Dr. Harold Kaylor, professor of English, leads discussion with participants in the Tutwiler Reading Initiative.
During a break in class, Yolanda McMillan picked up the book, “The Autobiography of Malcolm X,” from the table and thumbed through its pages.
“It feels good to express different views and to hear everyone’s views. Everyone walks on different paths, and one passage or book may mean something to me and something different to someone else,” she said.
McMillan is part of a reading initiative, provided through Troy University and Ingram State Technical College and made possible through a grant from the Alabama Humanities Foundation, the state affiliate of the National Endowment for the Humanities. The difference between this class and others though is that this one meets behind the walls of Julia Tutwiler Prison for Women, where McMillan and other inmates meet each week to discuss what they have read.
The program, now in its second year, begins the spring session this month and is led by professors from TROY’s English Department.
“Each week we meet here. The ladies have the books and have read them before they come to class,” said Dr. Harold Kaylor, a professor of English who heads up the program. “We have about 2 ½ hours each week to present the material and hear the responses and ideas from the ladies who participate. Their responses are always energetic, enthusiastic and deeply considered because they have such commitment to the literature we are presenting.”
The idea for the program grew out of connections between TROY and Ingram State, the state’s only educational institution providing postsecondary career and technical education exclusively to incarcerated adults and eligible parolees. Dr. Jack Hawkins, Jr., Chancellor of Troy University, chairs the Ingram State Foundation Board.
“The program came about as an opportunity for Troy University to become involved in an outreach to the prisons within the State of Alabama,” Dr. Kaylor said. “Through the support of the Alabama Humanities Foundation, Troy University and Ingram State Technical College, we were able to put this Reading Initiative program together. We plan to extend the program next year to include men’s facilities with a focus on veterans, who represent too large of a presence in the prison population in Alabama. Little by little, Troy University is moving into a very important area of what we could only call social consciousness.”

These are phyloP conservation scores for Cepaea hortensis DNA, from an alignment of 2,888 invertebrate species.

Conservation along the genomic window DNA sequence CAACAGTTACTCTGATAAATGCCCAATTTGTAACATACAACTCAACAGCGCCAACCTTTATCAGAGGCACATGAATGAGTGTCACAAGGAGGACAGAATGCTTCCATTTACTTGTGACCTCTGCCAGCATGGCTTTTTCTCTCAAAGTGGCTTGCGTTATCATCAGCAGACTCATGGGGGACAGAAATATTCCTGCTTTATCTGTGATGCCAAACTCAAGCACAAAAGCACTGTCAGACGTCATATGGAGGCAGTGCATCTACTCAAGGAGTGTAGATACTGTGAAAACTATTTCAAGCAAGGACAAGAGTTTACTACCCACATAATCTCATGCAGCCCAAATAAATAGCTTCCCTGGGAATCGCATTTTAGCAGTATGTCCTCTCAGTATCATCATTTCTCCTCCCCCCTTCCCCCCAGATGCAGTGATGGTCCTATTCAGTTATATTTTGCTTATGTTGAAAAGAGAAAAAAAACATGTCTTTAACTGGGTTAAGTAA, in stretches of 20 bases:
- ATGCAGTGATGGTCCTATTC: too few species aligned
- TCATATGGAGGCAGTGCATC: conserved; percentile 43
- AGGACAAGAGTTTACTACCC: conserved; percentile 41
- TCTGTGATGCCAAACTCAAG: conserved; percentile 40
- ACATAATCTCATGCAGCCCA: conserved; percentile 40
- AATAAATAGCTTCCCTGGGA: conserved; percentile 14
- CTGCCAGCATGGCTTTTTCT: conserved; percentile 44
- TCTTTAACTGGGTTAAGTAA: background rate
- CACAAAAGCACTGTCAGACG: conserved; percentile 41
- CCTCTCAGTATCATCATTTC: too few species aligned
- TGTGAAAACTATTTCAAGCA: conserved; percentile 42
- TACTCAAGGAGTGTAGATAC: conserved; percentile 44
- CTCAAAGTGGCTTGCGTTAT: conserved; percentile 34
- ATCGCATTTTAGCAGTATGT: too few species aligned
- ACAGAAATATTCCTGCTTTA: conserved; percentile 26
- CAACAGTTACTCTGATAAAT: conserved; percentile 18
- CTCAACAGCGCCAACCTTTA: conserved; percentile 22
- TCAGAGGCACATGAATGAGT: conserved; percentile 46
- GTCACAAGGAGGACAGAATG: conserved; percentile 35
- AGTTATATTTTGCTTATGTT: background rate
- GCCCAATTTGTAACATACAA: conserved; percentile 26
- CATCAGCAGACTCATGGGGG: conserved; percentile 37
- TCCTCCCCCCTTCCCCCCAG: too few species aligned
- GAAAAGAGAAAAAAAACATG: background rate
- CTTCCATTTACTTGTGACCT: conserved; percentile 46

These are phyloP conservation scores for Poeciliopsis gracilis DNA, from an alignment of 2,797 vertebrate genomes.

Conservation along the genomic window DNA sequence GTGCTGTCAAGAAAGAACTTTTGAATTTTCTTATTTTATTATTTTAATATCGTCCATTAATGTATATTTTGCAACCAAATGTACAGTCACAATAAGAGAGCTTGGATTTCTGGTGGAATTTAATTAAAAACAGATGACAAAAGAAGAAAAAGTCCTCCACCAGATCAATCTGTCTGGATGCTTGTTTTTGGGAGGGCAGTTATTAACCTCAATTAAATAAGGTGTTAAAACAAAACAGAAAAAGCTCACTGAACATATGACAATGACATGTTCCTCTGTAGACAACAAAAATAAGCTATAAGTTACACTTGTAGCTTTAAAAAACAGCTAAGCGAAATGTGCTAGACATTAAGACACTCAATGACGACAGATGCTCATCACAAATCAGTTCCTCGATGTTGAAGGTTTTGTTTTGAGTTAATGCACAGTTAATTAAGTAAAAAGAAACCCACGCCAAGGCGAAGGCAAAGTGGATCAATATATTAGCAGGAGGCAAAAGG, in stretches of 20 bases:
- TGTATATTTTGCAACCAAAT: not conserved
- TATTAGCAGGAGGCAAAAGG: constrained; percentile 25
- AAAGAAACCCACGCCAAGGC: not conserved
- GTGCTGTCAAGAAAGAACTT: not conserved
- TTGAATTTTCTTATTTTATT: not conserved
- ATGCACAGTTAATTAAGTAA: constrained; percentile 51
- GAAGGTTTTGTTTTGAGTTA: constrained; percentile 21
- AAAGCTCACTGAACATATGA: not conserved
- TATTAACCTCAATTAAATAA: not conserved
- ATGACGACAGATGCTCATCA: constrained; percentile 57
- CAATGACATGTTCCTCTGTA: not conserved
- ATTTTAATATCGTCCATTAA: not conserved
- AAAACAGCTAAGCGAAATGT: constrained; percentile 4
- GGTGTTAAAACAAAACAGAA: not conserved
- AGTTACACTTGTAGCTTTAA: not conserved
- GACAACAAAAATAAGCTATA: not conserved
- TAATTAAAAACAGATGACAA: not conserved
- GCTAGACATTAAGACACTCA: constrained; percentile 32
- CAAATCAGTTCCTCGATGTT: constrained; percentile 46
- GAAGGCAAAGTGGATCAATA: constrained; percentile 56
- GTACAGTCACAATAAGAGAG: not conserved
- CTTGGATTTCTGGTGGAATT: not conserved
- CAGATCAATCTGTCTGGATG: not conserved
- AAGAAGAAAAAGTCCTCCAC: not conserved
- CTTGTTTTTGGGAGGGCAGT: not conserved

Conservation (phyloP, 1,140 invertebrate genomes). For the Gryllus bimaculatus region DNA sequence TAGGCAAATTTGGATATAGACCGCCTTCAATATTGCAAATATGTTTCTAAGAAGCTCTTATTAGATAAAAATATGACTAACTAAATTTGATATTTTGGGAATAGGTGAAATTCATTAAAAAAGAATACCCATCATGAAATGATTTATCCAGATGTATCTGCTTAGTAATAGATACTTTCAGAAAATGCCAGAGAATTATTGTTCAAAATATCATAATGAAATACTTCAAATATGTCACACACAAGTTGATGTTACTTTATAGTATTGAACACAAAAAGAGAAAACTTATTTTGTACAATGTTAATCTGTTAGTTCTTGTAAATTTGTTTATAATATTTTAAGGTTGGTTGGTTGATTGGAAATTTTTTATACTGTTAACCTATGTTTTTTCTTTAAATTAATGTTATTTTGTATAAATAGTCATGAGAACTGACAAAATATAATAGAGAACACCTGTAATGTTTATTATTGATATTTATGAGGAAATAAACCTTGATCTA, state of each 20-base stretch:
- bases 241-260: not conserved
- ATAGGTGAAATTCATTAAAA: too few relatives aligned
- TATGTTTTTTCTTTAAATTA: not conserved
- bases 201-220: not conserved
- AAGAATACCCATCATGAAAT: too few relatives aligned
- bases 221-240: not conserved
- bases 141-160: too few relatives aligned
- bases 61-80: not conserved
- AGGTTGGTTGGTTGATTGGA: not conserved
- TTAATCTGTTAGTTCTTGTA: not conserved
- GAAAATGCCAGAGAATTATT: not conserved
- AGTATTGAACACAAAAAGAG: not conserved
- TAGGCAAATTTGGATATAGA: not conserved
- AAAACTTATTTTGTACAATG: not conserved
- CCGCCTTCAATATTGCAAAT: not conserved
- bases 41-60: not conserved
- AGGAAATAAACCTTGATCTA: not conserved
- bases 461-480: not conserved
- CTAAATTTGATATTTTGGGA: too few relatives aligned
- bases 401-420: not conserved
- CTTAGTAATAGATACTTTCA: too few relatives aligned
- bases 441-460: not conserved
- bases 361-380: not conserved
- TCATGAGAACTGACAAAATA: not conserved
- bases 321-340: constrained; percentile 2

In addition to “The Autobiography of Malcolm X,” participants in the fall session of the program also read “The Confessions of Nat Turner,” and “Bury My Heart at Wounded Knee.”
For McMillan and other participants, the program helps promote a wider appreciation and understanding of literature and its applications to daily life.
“I enjoy it because you hear different views based on how different people interpret the book,” Shawnda Owens said. “You learn more by discussing the book and hearing what others think. I’m able to freely give my input on how I view things. This enables me to do what I like best, which is read and learn about history and different cultures.”
For others, the program also helps awaken a love for reading and opportunities to explore other means of expression and self-discovery.
“I’ve always loved to read, so I really enjoy these classes,” said Tiffany, a participant in the program. “This program has also helped me to discover that I like to put my thoughts down on paper and write stories, poems and hopefully, in the future, books.”
While McMillan enjoys reading and discussing the books, she admits that the program also provides a break from daily life inside the prison’s walls.
“It makes you forget where you are and helps you to focus on something else,” McMillan said. “It is good to have the professors here and have their points of view. This is good for me, and I need it. I appreciate that I have a program like this that I can get all of this from.”